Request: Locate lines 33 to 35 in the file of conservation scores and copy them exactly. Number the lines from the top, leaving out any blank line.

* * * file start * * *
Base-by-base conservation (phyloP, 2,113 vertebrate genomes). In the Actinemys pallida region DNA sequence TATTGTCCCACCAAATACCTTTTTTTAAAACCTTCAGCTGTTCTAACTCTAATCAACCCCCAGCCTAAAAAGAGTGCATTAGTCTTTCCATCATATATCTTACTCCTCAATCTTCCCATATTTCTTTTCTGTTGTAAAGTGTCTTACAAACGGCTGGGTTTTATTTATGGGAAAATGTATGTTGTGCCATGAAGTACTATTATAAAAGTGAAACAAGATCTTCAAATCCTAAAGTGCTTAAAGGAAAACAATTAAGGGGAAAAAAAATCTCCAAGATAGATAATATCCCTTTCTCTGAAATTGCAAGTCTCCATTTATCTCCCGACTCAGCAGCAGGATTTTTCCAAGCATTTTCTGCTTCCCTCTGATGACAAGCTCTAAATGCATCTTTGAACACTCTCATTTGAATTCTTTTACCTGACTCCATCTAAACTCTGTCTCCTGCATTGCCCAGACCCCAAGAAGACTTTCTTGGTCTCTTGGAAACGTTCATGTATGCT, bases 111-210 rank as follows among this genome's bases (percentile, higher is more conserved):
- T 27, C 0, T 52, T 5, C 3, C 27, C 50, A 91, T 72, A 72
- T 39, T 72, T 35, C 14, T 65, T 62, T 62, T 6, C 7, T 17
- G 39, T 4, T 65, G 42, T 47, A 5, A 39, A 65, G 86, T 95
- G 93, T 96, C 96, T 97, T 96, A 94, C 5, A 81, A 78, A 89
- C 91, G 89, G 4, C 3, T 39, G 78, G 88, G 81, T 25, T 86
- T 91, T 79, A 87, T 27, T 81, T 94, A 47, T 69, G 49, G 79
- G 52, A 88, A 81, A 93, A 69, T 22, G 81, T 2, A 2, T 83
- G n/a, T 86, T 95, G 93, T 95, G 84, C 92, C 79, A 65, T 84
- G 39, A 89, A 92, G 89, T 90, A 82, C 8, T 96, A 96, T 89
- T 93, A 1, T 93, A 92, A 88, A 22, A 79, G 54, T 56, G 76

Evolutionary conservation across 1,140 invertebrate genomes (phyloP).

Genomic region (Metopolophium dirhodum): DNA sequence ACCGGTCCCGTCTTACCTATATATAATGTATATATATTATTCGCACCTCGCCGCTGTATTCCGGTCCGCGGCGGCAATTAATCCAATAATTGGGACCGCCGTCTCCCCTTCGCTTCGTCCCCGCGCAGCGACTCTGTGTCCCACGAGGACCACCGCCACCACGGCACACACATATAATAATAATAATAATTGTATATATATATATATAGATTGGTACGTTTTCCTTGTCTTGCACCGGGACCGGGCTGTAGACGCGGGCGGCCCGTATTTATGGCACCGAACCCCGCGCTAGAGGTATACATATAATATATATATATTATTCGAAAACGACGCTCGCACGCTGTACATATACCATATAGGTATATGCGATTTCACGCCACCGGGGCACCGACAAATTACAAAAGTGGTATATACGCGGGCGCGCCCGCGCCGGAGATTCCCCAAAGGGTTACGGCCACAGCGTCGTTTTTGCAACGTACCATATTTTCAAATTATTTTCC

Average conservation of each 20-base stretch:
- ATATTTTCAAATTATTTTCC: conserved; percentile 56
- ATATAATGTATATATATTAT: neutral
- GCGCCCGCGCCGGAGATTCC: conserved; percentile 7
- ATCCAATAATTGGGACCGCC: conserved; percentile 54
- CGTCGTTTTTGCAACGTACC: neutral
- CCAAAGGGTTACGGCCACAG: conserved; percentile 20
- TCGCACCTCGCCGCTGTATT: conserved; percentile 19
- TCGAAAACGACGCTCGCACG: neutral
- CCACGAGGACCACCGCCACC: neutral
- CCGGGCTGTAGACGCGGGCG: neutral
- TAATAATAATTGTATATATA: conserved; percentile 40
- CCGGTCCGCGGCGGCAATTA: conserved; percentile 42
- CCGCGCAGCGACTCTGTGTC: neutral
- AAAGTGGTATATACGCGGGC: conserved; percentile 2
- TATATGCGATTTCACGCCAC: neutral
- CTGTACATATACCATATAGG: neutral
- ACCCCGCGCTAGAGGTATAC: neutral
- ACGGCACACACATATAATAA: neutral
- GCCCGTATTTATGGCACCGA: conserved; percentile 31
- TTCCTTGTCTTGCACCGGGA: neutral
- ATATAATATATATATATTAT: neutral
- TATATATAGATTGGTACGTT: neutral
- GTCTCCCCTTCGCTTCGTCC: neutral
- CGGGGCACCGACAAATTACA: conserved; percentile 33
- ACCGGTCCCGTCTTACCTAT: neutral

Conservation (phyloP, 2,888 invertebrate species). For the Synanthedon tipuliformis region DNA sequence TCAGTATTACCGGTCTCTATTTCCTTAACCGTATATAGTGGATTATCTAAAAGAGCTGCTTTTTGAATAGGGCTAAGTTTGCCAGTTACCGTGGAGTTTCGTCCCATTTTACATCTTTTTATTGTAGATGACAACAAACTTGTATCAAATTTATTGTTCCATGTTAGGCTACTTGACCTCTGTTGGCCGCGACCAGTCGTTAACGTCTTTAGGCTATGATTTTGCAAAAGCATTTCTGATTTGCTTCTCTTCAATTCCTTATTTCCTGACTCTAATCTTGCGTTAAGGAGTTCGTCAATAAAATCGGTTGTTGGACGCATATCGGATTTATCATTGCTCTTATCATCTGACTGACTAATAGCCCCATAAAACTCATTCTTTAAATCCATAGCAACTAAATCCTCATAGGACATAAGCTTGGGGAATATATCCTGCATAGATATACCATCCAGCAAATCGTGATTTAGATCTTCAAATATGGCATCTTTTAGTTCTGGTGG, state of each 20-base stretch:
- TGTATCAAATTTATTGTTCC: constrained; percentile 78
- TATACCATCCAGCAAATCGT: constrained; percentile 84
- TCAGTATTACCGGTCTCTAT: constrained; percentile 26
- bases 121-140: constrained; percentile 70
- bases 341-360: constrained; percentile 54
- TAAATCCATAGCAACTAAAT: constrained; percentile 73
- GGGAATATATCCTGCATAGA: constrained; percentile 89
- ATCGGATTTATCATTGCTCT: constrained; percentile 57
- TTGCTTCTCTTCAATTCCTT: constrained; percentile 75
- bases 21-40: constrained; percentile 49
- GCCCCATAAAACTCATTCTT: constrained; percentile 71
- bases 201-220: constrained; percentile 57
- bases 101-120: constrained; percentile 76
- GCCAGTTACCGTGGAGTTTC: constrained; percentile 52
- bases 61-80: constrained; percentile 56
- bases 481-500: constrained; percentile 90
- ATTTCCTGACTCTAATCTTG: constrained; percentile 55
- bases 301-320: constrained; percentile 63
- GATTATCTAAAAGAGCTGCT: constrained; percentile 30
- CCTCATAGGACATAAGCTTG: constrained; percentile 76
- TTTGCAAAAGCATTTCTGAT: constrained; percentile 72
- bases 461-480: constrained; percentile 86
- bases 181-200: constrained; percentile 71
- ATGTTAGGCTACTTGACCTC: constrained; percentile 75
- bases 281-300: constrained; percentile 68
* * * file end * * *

- GCCCGTATTTATGGCACCGA: conserved; percentile 31
- TTCCTTGTCTTGCACCGGGA: neutral
- ATATAATATATATATATTAT: neutral